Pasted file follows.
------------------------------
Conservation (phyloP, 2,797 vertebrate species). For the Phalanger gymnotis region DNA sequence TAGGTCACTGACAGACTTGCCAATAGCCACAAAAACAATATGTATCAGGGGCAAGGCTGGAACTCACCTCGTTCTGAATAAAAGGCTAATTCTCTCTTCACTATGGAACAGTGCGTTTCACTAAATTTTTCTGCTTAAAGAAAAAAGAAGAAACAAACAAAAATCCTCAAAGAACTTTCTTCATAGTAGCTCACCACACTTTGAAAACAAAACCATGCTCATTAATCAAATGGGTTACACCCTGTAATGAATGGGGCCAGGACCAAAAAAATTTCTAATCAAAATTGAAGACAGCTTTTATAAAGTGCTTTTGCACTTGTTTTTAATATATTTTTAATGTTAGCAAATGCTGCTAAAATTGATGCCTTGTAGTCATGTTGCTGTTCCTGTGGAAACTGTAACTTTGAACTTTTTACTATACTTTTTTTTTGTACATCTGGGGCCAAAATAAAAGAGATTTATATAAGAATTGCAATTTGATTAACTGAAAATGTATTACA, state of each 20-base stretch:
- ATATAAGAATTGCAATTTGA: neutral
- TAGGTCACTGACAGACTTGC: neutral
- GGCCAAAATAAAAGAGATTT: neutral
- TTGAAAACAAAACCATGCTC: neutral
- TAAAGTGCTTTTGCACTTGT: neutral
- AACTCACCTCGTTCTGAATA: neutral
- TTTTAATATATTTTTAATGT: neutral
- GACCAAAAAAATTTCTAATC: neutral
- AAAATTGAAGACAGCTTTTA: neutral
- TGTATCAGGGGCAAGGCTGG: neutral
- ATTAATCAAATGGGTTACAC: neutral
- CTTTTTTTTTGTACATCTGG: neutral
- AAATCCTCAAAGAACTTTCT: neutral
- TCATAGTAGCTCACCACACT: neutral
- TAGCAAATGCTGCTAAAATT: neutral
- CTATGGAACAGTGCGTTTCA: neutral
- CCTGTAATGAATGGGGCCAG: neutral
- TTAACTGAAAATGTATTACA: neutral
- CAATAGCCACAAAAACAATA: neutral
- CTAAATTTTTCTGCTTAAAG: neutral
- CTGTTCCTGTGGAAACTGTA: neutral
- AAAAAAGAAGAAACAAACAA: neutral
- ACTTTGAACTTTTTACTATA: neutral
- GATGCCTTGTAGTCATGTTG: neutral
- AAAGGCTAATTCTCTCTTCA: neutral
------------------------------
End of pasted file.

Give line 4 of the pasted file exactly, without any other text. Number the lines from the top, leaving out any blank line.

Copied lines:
- GGCCAAAATAAAAGAGATTT: neutral